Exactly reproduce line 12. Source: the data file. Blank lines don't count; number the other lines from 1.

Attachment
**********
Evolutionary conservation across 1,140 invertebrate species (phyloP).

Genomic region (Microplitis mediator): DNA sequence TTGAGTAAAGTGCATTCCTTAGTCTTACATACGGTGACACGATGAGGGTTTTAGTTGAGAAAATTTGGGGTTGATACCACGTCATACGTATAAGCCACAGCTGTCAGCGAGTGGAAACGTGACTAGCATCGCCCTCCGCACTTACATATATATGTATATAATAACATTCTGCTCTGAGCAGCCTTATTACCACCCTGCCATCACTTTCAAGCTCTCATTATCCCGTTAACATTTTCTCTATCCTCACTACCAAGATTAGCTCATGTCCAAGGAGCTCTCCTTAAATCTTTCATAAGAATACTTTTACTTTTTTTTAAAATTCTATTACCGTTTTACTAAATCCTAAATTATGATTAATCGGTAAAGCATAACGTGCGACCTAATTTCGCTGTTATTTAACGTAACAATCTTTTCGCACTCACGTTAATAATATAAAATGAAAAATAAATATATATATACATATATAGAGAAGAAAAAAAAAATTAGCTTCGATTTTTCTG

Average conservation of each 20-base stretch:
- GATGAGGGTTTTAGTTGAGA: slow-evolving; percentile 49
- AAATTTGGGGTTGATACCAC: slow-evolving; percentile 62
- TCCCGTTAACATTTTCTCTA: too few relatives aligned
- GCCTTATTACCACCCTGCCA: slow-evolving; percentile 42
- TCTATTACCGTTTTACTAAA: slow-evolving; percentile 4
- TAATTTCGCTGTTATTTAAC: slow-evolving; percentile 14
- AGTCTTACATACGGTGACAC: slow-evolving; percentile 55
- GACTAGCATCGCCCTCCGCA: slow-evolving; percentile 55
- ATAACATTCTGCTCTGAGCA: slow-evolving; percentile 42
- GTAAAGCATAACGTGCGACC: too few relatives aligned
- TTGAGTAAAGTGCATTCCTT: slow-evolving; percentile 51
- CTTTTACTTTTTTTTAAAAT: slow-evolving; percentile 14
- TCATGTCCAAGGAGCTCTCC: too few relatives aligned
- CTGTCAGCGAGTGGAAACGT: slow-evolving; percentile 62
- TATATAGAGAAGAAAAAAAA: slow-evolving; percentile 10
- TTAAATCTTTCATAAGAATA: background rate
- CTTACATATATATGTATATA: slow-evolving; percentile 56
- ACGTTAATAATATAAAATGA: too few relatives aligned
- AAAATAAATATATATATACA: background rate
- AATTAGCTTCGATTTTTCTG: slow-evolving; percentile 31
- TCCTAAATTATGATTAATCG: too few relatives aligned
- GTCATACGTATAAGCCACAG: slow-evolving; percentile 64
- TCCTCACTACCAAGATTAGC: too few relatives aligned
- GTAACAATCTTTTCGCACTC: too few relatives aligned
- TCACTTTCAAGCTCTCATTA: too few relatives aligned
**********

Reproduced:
- ATAACATTCTGCTCTGAGCA: slow-evolving; percentile 42